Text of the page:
I’m amazed by the group of adventurers who’ve joined the Fellowship of the Wheel.
We have a Buddhist who bicycles every day. He keeps vegetarian, but said he isn’t too worried about lard in his beans and rice. And if it’s served with chicken, he told me, he’ll just pull out those bits and give them to someone who eats meat.
We have a webmaster who was already planning a ride across Mexico of his own. In the past he has driven dogsleds in Alaska and built earth houses in New Mexico. He was going to make the trip across Mexico solo but, like me, thought it would be more fun to go with a group.
We have a creative writing professor, a Quaker who studies international education, and a girlfriend/boyfriend duo who do their bicycling as a team.
There are more, but you get the idea. At first I was floored by the sheet number of people who responded to my call for adventurers—about 18 total, and roughly half of those are serious—but as I get to know them better I’m increasingly awed by the types of people they are. Not all have cycling experience, but all have some kind of adventurous spirit and have lived amazing, unusual experiences. Many are nomadic.
One trend in particular stands out. I asked the group members to take turns introducing themselves by email. One after another said the same thing: they sold or gave up their possessions so they could live a different life.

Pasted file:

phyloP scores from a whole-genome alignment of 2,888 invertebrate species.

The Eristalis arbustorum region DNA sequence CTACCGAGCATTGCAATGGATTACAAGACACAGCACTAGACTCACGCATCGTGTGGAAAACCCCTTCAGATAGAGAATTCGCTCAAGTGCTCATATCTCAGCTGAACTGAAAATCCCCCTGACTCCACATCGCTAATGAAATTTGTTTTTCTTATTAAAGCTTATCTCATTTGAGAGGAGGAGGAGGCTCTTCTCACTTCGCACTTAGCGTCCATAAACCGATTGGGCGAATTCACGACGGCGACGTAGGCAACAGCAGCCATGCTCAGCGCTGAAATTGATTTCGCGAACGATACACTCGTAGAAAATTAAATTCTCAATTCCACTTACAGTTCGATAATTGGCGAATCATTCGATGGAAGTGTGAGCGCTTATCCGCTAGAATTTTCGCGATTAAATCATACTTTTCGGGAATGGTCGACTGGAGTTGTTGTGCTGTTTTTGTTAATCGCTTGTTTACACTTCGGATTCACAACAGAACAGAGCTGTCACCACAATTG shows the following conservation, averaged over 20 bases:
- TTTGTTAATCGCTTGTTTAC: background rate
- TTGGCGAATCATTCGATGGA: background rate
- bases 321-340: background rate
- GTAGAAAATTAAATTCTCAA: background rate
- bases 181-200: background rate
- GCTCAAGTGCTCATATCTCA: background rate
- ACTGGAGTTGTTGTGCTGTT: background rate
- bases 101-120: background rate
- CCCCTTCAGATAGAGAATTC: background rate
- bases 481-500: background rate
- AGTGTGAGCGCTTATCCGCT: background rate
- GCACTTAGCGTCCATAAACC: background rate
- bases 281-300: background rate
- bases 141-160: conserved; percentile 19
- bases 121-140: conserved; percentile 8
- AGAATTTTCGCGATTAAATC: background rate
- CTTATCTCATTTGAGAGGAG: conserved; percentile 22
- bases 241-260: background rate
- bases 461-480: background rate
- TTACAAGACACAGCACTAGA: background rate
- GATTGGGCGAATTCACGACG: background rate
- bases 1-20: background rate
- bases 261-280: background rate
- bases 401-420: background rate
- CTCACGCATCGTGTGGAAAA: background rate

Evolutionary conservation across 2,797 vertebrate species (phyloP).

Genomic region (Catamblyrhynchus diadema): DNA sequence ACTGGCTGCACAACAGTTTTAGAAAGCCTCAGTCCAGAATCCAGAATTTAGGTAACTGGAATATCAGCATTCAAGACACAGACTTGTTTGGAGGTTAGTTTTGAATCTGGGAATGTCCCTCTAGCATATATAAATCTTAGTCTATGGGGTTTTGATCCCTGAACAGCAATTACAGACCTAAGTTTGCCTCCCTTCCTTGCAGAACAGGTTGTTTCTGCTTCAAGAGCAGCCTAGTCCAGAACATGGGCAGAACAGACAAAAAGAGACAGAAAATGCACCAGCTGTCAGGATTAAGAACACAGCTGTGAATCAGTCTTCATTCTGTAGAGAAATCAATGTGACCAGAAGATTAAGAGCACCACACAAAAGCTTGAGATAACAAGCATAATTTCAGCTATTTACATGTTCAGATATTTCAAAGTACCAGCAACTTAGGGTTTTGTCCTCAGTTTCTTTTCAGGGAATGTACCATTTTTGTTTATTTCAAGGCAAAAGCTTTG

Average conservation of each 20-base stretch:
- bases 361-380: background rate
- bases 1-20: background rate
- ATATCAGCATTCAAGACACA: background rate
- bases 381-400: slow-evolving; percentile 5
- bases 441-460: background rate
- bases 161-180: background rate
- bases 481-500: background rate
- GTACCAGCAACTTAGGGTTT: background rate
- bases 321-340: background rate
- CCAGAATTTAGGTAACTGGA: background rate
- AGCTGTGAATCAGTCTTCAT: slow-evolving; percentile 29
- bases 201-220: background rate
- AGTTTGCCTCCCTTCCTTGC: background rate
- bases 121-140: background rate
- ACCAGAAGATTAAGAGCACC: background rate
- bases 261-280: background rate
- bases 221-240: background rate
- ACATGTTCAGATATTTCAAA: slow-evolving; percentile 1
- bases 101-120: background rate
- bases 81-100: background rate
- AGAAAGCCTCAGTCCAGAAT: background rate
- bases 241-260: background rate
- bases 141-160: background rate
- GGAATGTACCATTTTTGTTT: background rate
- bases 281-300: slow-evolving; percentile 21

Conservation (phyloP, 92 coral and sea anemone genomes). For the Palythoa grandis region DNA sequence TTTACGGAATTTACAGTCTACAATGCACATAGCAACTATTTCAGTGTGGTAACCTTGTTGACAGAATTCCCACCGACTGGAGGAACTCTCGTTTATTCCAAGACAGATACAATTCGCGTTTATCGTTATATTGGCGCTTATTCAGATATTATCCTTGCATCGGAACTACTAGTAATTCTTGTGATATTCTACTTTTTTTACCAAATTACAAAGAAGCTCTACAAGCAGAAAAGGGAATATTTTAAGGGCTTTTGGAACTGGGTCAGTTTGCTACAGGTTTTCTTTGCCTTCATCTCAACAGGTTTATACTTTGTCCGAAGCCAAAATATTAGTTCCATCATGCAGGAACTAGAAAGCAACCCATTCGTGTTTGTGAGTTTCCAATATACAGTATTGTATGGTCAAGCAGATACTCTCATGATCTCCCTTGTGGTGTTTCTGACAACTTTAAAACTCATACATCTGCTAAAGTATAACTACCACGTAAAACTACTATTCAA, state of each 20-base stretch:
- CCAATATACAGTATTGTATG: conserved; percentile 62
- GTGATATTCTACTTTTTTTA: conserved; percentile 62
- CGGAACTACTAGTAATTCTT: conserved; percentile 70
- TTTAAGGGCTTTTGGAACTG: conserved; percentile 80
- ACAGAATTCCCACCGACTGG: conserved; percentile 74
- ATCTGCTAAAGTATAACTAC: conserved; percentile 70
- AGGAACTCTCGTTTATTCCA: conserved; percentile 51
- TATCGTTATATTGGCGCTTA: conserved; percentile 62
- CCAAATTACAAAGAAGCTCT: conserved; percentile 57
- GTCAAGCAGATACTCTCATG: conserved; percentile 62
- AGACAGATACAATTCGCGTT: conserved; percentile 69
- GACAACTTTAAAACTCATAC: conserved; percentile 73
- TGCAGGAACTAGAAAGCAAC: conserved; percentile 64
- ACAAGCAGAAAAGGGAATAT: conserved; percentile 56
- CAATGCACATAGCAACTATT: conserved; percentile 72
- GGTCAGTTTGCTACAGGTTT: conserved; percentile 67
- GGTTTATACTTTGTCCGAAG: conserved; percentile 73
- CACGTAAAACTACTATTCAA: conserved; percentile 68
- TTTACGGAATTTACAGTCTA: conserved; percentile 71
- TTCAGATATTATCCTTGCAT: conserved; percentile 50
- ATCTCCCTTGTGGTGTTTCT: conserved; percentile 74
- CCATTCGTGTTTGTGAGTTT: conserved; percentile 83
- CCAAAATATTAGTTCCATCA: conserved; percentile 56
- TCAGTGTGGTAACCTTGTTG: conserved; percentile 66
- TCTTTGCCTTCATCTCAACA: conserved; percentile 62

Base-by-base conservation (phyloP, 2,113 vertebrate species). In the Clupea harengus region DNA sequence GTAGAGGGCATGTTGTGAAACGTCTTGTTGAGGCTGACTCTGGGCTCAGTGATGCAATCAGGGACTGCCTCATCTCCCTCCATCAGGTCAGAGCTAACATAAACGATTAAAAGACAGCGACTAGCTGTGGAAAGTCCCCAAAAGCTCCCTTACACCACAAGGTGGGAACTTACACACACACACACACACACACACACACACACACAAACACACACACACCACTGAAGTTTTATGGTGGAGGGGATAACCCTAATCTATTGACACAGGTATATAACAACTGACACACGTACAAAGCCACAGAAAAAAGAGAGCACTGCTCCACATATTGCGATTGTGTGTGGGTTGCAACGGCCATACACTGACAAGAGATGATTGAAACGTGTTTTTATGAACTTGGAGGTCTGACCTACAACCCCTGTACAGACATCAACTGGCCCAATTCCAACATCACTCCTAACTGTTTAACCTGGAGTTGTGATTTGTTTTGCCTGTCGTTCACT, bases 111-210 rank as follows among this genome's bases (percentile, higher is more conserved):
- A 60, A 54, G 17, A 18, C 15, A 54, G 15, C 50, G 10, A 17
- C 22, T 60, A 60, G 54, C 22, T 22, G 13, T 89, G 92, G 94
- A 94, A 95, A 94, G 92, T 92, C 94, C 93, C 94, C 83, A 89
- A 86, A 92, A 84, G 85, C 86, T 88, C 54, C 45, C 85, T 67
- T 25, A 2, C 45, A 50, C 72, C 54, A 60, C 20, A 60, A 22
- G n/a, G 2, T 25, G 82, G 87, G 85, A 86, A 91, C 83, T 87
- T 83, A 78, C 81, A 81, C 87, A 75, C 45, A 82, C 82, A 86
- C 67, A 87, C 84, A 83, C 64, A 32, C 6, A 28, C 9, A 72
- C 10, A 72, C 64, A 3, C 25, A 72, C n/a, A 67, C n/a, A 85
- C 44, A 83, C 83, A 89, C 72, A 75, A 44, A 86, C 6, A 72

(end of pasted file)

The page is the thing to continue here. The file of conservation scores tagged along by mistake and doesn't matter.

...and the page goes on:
In many ways that’s the ultimate commitment for someone seeking a life outside the ordinary. Once you give up your belongings you are burning the ship that brought you from a traditional life to one filled with adventure. I remember the freeing feeling during the summer I gave up my things. I rarely think of the belongings I once had, which held me back from traveling, and when I do it’s with a sense of relief.
Needless to say, I’m excited to meet each of these adventurers in person. Once we hit the road together I will introduce them here on Rogue Priest, but more importantly I’ll also ask them to start blogs of their own and report their own experiences. It’s good to have a multiplicity of perspectives.
Meanwhile, you can help us make this trip a safe one by making a contribution. In exchange you get access to video logs of the journey, stories about the places we visit and even get postcards sent from the road. Please contribute to the Fellowship of the Wheel today.
Do you have questions about the people I’ve recruited, how I recruited them, or how I went about screening them? Leave a comment below. What do you think of the group so far?